A Park Named After A Notorious Bandit
If you’re a Trekkie this is one trek worth making. Vasquez Rocks is named after a notorious bandit who used the rocky region to elude capture.
Believe it or not, since 1928, nearly two hundred other film and television productions have been shot at Vasquez Rocks, including many westerns. The park was acquired by Los Angeles County in 1970.
You could go there and play a game. See if you can figure out which Star Trek episodes were filmed at this park. Spoiler Alert: I’m about to tell you.
The first episode to be partially filmed at Vasquez was the episode “Shore Leave,” which is a favorite with many fans. Then came “Arena” and “The Alternative Factor.”
Next up was “Friday’s Child.” Fast forward twenty years later when Vasquez was used to film parts of Star Trek IV: The Voyage Home.
Shatner In Space
Over the course of 10 minutes and 17 seconds, Star Trek’s William Shatner and three crewmates took off atop a hydrogen-fueled rocket, climbed to edge of space 65.8 miles up and enjoyed three to four minutes of weightlessness, along with spectacular views of Earth, before plunging back to a gentle parachute-assisted touchdown.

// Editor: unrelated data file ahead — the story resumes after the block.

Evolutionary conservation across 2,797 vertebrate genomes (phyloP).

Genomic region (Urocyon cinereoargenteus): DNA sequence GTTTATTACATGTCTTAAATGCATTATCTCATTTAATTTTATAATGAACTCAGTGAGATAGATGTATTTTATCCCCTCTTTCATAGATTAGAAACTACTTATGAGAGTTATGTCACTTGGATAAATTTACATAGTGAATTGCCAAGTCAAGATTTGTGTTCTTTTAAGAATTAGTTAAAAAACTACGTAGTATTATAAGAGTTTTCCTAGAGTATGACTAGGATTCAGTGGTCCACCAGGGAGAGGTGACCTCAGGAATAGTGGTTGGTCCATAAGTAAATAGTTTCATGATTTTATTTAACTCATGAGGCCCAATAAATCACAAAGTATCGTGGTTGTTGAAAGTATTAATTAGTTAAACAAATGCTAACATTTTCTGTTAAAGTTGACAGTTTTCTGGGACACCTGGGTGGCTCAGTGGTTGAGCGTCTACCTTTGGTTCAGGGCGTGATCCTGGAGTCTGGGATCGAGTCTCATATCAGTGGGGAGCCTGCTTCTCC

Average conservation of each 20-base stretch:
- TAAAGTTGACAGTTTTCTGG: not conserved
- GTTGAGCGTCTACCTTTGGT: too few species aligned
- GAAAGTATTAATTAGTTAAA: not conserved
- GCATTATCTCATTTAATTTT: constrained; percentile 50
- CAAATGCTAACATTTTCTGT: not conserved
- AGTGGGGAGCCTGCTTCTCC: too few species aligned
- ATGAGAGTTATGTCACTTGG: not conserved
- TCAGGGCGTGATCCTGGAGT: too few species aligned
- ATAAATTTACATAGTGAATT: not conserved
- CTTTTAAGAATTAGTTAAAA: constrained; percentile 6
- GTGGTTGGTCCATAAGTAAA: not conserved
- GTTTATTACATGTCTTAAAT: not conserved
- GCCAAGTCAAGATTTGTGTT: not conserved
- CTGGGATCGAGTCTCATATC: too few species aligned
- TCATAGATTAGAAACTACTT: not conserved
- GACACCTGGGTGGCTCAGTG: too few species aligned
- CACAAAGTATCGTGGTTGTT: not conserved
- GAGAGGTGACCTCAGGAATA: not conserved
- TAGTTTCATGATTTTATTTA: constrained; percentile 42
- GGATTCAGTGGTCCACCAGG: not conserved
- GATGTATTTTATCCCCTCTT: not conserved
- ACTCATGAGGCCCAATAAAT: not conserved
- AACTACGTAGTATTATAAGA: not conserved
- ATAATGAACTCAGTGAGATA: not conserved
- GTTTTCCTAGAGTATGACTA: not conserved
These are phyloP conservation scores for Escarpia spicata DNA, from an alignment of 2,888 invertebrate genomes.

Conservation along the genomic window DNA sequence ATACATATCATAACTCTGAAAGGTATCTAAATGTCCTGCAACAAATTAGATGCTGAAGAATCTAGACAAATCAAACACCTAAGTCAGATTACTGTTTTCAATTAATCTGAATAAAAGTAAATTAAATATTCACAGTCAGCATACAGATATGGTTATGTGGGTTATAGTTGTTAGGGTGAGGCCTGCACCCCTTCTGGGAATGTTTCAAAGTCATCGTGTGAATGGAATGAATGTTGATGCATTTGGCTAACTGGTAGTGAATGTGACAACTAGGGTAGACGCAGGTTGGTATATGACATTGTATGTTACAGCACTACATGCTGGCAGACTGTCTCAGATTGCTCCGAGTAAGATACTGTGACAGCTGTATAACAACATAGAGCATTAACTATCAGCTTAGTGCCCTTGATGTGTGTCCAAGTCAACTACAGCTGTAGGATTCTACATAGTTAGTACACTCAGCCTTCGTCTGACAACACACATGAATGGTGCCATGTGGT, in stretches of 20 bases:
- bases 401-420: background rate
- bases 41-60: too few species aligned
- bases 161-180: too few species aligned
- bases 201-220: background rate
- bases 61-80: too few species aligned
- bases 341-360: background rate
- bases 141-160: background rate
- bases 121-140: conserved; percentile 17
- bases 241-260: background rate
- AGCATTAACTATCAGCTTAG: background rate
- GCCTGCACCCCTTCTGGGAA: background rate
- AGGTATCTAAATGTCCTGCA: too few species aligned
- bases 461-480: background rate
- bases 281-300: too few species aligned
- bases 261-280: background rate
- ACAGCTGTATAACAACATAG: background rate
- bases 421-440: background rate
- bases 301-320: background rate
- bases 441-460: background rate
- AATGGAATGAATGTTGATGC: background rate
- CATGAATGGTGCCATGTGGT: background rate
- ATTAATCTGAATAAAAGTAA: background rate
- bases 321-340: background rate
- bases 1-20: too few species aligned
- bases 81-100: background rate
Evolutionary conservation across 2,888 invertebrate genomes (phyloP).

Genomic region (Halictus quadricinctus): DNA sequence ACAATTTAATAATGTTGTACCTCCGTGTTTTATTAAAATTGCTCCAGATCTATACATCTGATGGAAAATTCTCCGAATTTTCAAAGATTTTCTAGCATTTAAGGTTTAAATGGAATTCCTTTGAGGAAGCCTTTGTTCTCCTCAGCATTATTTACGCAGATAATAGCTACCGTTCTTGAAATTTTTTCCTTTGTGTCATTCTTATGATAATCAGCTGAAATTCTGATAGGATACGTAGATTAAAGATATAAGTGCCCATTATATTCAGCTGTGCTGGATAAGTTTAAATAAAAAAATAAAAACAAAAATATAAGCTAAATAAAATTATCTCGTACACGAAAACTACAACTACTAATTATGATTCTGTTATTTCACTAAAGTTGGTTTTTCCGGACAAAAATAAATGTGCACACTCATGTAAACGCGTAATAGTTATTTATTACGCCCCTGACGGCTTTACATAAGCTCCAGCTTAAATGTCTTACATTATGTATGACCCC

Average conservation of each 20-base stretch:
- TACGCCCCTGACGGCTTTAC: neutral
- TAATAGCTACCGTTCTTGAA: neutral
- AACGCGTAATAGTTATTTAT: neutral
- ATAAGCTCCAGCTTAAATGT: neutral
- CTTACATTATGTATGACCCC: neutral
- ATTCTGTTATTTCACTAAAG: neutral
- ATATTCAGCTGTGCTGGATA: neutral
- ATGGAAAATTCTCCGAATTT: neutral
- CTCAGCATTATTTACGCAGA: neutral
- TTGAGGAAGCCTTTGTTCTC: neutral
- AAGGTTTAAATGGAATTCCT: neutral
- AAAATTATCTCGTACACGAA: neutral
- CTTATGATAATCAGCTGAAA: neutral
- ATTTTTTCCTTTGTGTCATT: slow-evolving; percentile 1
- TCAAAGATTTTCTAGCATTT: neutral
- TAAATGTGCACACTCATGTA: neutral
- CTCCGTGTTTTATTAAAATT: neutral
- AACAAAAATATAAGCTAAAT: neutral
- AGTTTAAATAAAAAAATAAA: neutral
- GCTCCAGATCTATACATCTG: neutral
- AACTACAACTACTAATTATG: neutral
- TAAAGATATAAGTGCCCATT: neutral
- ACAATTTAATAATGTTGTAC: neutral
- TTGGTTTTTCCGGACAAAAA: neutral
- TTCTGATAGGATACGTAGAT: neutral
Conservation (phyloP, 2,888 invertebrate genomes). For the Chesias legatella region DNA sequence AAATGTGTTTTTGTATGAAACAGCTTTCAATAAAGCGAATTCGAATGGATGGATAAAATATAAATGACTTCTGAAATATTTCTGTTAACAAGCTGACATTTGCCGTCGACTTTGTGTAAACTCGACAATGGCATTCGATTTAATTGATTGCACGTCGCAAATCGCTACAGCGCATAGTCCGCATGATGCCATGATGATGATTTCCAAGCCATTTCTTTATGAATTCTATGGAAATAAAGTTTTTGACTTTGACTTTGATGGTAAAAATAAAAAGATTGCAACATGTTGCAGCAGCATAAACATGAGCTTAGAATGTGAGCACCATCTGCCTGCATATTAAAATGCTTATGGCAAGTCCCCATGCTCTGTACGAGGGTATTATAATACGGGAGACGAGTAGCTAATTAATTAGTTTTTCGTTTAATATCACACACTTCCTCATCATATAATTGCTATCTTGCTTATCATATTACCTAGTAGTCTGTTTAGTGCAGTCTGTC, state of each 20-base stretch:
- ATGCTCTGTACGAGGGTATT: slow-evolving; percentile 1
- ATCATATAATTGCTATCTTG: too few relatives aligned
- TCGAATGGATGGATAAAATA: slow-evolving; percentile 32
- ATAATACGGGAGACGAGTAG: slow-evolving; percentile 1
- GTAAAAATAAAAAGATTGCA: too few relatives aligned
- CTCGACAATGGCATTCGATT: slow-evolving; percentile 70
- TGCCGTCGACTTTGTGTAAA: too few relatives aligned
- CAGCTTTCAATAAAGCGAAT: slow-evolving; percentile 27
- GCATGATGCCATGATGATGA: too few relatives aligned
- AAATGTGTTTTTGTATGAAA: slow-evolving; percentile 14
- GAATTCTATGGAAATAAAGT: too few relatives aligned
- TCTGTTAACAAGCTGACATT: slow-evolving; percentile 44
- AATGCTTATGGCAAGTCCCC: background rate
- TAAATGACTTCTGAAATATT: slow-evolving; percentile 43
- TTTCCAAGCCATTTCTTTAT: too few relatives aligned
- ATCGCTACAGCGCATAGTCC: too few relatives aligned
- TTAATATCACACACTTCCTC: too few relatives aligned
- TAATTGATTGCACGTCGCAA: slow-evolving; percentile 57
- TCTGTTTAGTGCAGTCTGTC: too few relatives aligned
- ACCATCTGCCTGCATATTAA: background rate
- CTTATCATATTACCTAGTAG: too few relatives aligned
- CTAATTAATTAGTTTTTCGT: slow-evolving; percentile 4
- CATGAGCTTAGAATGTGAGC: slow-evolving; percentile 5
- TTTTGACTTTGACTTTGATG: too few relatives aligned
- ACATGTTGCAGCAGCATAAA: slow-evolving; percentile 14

“I’m so filled with emotion about what just happened. I just, it’s extraordinary, extraordinary. I hope I never recover from this. I hope that I can maintain what I feel now. I don’t want to lose it.”
Don’t Forget The Spinoffs | National Parks In Television Shows
Now it’s on to Star Trek: Voyager, a spin off of the original series. Scenes were filmed at Vasquez to create the barren moon surface for “Initiations.”
Then Vasquez portrayed the Xyrillian homeworld in the prequal series Star Trek: Enterprise. It was used for the very first episode titled, “Unexpected.”
But wait, there’s more. Star Trek: Picard also used Vasquez for “Maps and Legends” and “The End Is The Beginning.”
Now Here’s A Fun Fact | National Parks In Television Shows
In The Beginning, There Was Pike | National Parks In Television Shows
The original captain of the Starship Enterprise was Christopher Pike (portrayed by Jeffrey Hunter). He appeared in the pilot titled “The Cage.” He was supposed to play the leading role in the series if NBC gave it the green light.